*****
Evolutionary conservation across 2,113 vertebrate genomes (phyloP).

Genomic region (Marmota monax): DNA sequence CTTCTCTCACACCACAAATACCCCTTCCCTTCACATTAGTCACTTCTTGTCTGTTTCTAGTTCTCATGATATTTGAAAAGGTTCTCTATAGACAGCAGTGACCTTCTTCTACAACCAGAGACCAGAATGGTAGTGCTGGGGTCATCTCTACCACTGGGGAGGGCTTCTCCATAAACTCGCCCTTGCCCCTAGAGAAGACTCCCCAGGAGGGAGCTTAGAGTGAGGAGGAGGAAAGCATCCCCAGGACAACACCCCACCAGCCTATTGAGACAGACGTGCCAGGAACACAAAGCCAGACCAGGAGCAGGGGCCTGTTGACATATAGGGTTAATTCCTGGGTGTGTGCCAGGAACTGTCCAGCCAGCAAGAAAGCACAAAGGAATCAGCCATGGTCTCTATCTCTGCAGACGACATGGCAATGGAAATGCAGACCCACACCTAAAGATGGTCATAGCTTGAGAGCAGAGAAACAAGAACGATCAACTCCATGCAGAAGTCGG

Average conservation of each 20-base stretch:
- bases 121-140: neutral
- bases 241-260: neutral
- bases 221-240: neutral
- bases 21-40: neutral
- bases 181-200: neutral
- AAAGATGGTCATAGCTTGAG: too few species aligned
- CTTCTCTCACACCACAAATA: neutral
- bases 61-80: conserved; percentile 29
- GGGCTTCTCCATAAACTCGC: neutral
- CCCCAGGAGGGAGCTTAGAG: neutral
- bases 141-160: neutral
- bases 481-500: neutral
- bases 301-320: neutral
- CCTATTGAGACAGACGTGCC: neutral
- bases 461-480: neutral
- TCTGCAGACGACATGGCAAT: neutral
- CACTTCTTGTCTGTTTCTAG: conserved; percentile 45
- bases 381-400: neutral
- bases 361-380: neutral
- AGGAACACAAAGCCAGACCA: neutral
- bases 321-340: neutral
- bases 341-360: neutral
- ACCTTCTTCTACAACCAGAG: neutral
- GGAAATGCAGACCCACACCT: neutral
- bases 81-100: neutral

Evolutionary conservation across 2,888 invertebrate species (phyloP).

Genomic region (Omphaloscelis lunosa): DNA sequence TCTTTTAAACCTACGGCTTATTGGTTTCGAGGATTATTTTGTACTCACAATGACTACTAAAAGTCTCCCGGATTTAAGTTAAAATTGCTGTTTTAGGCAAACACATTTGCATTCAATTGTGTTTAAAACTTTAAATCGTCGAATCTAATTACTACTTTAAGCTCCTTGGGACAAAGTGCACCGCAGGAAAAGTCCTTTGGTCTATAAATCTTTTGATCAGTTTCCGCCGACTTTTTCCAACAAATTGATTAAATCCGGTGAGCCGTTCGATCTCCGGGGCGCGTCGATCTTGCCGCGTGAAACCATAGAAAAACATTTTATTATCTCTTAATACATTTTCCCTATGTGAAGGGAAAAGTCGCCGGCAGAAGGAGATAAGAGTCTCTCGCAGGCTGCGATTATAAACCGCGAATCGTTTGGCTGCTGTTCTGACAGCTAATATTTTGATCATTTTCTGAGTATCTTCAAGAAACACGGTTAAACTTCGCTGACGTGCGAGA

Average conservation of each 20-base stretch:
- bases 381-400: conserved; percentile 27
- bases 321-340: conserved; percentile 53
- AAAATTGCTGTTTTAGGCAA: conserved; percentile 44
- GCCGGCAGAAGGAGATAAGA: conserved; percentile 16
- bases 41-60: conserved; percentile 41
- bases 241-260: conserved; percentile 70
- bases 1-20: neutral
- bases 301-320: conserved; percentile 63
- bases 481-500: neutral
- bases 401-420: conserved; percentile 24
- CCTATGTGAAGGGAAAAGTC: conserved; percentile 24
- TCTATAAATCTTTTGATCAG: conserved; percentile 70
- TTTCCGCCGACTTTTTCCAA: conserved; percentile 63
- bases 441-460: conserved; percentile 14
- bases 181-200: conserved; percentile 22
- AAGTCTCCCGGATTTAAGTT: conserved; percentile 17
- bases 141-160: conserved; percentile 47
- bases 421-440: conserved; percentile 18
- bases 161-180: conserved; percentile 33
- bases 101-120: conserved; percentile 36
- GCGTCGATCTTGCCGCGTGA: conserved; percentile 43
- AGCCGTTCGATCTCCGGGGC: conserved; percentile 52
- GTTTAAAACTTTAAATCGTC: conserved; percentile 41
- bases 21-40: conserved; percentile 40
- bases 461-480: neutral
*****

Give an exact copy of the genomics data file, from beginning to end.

Evolutionary conservation across 2,113 vertebrate genomes (phyloP).

Genomic region (Marmota monax): DNA sequence CTTCTCTCACACCACAAATACCCCTTCCCTTCACATTAGTCACTTCTTGTCTGTTTCTAGTTCTCATGATATTTGAAAAGGTTCTCTATAGACAGCAGTGACCTTCTTCTACAACCAGAGACCAGAATGGTAGTGCTGGGGTCATCTCTACCACTGGGGAGGGCTTCTCCATAAACTCGCCCTTGCCCCTAGAGAAGACTCCCCAGGAGGGAGCTTAGAGTGAGGAGGAGGAAAGCATCCCCAGGACAACACCCCACCAGCCTATTGAGACAGACGTGCCAGGAACACAAAGCCAGACCAGGAGCAGGGGCCTGTTGACATATAGGGTTAATTCCTGGGTGTGTGCCAGGAACTGTCCAGCCAGCAAGAAAGCACAAAGGAATCAGCCATGGTCTCTATCTCTGCAGACGACATGGCAATGGAAATGCAGACCCACACCTAAAGATGGTCATAGCTTGAGAGCAGAGAAACAAGAACGATCAACTCCATGCAGAAGTCGG

Average conservation of each 20-base stretch:
- bases 121-140: neutral
- bases 241-260: neutral
- bases 221-240: neutral
- bases 21-40: neutral
- bases 181-200: neutral
- AAAGATGGTCATAGCTTGAG: too few species aligned
- CTTCTCTCACACCACAAATA: neutral
- bases 61-80: conserved; percentile 29
- GGGCTTCTCCATAAACTCGC: neutral
- CCCCAGGAGGGAGCTTAGAG: neutral
- bases 141-160: neutral
- bases 481-500: neutral
- bases 301-320: neutral
- CCTATTGAGACAGACGTGCC: neutral
- bases 461-480: neutral
- TCTGCAGACGACATGGCAAT: neutral
- CACTTCTTGTCTGTTTCTAG: conserved; percentile 45
- bases 381-400: neutral
- bases 361-380: neutral
- AGGAACACAAAGCCAGACCA: neutral
- bases 321-340: neutral
- bases 341-360: neutral
- ACCTTCTTCTACAACCAGAG: neutral
- GGAAATGCAGACCCACACCT: neutral
- bases 81-100: neutral

Evolutionary conservation across 2,888 invertebrate species (phyloP).

Genomic region (Omphaloscelis lunosa): DNA sequence TCTTTTAAACCTACGGCTTATTGGTTTCGAGGATTATTTTGTACTCACAATGACTACTAAAAGTCTCCCGGATTTAAGTTAAAATTGCTGTTTTAGGCAAACACATTTGCATTCAATTGTGTTTAAAACTTTAAATCGTCGAATCTAATTACTACTTTAAGCTCCTTGGGACAAAGTGCACCGCAGGAAAAGTCCTTTGGTCTATAAATCTTTTGATCAGTTTCCGCCGACTTTTTCCAACAAATTGATTAAATCCGGTGAGCCGTTCGATCTCCGGGGCGCGTCGATCTTGCCGCGTGAAACCATAGAAAAACATTTTATTATCTCTTAATACATTTTCCCTATGTGAAGGGAAAAGTCGCCGGCAGAAGGAGATAAGAGTCTCTCGCAGGCTGCGATTATAAACCGCGAATCGTTTGGCTGCTGTTCTGACAGCTAATATTTTGATCATTTTCTGAGTATCTTCAAGAAACACGGTTAAACTTCGCTGACGTGCGAGA

Average conservation of each 20-base stretch:
- bases 381-400: conserved; percentile 27
- bases 321-340: conserved; percentile 53
- AAAATTGCTGTTTTAGGCAA: conserved; percentile 44
- GCCGGCAGAAGGAGATAAGA: conserved; percentile 16
- bases 41-60: conserved; percentile 41
- bases 241-260: conserved; percentile 70
- bases 1-20: neutral
- bases 301-320: conserved; percentile 63
- bases 481-500: neutral
- bases 401-420: conserved; percentile 24
- CCTATGTGAAGGGAAAAGTC: conserved; percentile 24
- TCTATAAATCTTTTGATCAG: conserved; percentile 70
- TTTCCGCCGACTTTTTCCAA: conserved; percentile 63
- bases 441-460: conserved; percentile 14
- bases 181-200: conserved; percentile 22
- AAGTCTCCCGGATTTAAGTT: conserved; percentile 17
- bases 141-160: conserved; percentile 47
- bases 421-440: conserved; percentile 18
- bases 161-180: conserved; percentile 33
- bases 101-120: conserved; percentile 36
- GCGTCGATCTTGCCGCGTGA: conserved; percentile 43
- AGCCGTTCGATCTCCGGGGC: conserved; percentile 52
- GTTTAAAACTTTAAATCGTC: conserved; percentile 41
- bases 21-40: conserved; percentile 40
- bases 461-480: neutral